• Distinguished Young Alumnus
    Distinguished Young Alumnus
    Carlos Barron

“Teaching kids how to build software will enable them to help potentially millions of people in the future, as the audience for life-enhancing software grows daily and technology spreads across the globe,” says Foster.

Foster and two of his colleagues founded ThoughtSTEM in 2013 as part of their mission to offer young people a state of-the-art computer science education. Early on, Foster and his colleagues noticed their students’ passion for manipulating, or “modding,” the video game Minecraft. That year, Stephen began developing a software called LearnToMod, which makes Minecraft modding accessible to students as young as 6 years old. Previously, this type of modding was only accessible to seasoned software developers. Thanks to a $750,000 grant received last year from the National Science Foundation, ThoughtSTEM was able to accelerate its development of LearnToMod. The program has now taught computer science to over 50,000 students, and more than 2,000 educators worldwide are using LearnToMod for free in their classrooms.

With a computer science program for children in full swing, Stephen then noticed that adults also needed access to affordable computer science education. Ever the creative problem solver, Dr. Foster launched CodingSchool.io (CS. io)—a program that allows adults to learn computer science for essentially free. Stephen teaches these CS.io students undergraduate level computer science; during the same timeframe, the CS.io students share their newly gained knowledge with elementary and middle school children that enroll in ThoughtSTEM’s after school programs around San Diego. The CS.io students earn back all the fees they pay for computer science classes by teaching computer science to local children. It’s a model that works for adults who want to transfer careers and works for the community.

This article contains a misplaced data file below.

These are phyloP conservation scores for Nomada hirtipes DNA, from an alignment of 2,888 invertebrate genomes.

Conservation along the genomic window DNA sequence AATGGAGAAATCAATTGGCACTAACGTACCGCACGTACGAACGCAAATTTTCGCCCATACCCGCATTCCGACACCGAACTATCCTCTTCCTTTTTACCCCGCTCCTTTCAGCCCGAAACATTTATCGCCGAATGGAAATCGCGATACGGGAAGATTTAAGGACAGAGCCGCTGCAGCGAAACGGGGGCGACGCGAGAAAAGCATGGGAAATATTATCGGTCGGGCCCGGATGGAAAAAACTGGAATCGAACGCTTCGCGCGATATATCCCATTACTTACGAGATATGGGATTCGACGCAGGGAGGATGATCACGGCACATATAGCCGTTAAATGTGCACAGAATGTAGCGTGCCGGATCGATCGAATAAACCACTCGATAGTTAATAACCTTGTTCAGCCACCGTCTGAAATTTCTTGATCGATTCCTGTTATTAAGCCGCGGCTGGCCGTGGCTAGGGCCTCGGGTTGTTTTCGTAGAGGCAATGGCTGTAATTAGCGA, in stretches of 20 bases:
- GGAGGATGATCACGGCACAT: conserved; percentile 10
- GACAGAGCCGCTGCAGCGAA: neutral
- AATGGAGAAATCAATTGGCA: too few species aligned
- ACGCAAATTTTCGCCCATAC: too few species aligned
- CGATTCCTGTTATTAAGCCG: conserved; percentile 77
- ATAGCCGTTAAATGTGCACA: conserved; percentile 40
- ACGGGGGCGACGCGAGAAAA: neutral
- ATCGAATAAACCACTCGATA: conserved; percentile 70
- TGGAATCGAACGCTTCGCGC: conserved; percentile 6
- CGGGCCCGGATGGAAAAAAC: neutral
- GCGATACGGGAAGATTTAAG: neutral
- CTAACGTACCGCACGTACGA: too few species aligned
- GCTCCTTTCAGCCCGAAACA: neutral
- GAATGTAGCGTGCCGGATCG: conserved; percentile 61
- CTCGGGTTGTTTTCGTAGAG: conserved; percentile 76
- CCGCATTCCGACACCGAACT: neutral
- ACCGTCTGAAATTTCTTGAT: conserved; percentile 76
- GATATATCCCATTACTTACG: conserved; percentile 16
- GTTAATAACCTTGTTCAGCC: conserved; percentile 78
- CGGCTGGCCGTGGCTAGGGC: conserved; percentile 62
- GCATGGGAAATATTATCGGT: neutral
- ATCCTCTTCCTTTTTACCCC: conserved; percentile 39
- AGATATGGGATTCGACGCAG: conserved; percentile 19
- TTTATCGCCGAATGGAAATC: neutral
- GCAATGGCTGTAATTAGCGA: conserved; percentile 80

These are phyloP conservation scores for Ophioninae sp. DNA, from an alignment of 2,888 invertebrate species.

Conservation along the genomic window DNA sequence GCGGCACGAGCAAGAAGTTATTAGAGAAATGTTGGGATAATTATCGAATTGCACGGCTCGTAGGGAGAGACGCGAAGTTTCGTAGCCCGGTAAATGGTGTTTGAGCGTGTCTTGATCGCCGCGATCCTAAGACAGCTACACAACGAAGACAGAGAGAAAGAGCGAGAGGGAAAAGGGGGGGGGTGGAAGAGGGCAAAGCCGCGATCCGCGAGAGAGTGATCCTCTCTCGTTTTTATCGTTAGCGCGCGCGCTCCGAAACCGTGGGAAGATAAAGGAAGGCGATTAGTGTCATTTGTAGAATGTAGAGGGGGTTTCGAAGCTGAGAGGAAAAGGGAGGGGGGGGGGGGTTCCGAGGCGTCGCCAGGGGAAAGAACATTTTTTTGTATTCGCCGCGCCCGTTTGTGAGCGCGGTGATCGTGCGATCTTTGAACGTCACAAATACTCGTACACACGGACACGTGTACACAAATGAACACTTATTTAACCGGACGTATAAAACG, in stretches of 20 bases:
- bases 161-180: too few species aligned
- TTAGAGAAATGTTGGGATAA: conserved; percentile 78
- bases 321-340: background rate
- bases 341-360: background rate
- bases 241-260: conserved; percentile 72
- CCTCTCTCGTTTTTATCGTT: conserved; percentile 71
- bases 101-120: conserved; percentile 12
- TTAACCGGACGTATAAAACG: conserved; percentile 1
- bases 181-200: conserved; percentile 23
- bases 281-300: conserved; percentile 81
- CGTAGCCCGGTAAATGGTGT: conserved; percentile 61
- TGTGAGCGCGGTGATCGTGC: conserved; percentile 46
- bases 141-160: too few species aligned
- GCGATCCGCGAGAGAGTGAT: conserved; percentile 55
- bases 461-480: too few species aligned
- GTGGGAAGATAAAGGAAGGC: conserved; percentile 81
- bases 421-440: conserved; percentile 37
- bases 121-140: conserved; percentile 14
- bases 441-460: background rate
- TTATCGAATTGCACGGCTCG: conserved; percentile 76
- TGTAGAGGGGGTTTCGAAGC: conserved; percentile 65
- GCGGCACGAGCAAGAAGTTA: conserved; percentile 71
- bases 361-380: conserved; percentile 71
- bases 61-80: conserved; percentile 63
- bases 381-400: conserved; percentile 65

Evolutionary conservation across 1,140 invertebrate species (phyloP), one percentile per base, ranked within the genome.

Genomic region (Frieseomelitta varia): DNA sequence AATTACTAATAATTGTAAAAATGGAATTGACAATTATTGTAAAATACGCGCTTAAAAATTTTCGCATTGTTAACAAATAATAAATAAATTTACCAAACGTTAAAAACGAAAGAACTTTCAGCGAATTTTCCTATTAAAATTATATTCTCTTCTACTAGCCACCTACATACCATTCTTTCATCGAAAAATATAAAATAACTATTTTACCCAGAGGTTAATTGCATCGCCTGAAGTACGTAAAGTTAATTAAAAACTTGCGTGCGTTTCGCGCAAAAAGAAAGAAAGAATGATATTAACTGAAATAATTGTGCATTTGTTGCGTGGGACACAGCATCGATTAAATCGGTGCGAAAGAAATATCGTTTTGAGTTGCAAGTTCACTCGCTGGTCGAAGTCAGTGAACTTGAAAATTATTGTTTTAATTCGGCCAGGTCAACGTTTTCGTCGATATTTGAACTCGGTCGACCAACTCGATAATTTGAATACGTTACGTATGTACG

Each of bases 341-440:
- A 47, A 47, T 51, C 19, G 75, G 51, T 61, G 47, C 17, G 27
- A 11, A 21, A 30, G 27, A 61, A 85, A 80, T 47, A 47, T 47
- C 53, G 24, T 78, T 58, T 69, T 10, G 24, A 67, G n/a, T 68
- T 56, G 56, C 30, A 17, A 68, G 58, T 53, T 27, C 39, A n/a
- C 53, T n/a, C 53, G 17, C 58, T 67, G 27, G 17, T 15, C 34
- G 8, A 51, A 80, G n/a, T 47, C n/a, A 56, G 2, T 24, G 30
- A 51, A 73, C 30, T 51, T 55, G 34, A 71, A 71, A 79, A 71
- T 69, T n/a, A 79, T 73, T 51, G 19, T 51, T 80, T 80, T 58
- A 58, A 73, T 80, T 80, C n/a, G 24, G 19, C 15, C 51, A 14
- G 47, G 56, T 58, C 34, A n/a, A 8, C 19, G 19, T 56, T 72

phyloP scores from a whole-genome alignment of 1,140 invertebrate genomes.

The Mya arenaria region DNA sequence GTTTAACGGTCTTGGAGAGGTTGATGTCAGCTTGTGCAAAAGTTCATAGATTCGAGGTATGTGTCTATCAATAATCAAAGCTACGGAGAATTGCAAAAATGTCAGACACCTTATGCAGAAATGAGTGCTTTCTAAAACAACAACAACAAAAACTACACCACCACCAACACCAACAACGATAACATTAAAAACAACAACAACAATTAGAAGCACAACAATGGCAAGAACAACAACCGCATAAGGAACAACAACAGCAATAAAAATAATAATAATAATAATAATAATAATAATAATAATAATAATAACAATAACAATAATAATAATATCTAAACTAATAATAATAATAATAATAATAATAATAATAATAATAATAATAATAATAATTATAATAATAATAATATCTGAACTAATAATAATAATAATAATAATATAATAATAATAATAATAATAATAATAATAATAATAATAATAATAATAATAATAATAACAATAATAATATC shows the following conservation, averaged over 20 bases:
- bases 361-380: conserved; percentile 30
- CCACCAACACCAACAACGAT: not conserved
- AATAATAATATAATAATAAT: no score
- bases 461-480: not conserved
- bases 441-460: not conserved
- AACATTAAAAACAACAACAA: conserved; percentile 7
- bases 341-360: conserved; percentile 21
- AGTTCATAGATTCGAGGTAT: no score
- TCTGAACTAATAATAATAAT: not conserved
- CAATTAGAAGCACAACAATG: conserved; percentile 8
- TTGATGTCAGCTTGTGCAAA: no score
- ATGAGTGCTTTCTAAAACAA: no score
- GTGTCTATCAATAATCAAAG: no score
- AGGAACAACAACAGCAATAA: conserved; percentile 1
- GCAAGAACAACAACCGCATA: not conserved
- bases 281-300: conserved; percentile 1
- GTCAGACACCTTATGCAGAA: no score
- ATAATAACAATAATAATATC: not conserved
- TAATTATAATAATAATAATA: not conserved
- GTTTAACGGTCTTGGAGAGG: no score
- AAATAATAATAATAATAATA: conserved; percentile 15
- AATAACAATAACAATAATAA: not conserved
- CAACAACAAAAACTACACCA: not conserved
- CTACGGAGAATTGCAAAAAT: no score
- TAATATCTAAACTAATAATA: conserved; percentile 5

One of these adult students says that “without having met Stephen, I would not be able to provide for my family in the capacity that I currently can. He has promoted me and believed in me through times I didn’t feel I deserved it… He’s been a pivotal mentor for me, shaping my computer science skills and career.”

Stephen Foster’s passion for computer science education has its roots in his own education. He says much of what he learned at Southwestern has been instrumental in propelling his career forward. “The philosophy and computer science professors at Southwestern deserve a lot of the credit for what I’m doing today,” he says. “I’m always grateful.”

When Stephen’s life partner and ThoughtSTEM co-founder, Lindsey Handley, met him, they were both undergraduates. She noticed right away that he was “someone who pushes himself to be the best person he can be. That summer, he was doing a deep dive into computer science research, writing a novel, and trying to push himself to socialize by learning social dancing.” Another friend adds that “Stephen is a well-rounded character. You’ll always see him improving some odd skill such as creative writing, martial arts, or guitar.”

It seems Stephen Foster has a boundless energy for the pursuits he finds most worthy. People of all ages have benefited and will continue to benefit from his passion for computer science education. Handley says that “one of Stephen’s driving axioms has been a vision of the future: a future where coding is just like reading, writing, and arithmetic. A future where everyone knows how to code, and everyone is able to use computers to solve the world’s problems, together.”

For all he is doing to make this vision a reality, the Southwestern Alumni Association presented Stephen Foster with the 2017 Distinguished Young Alumnus Award.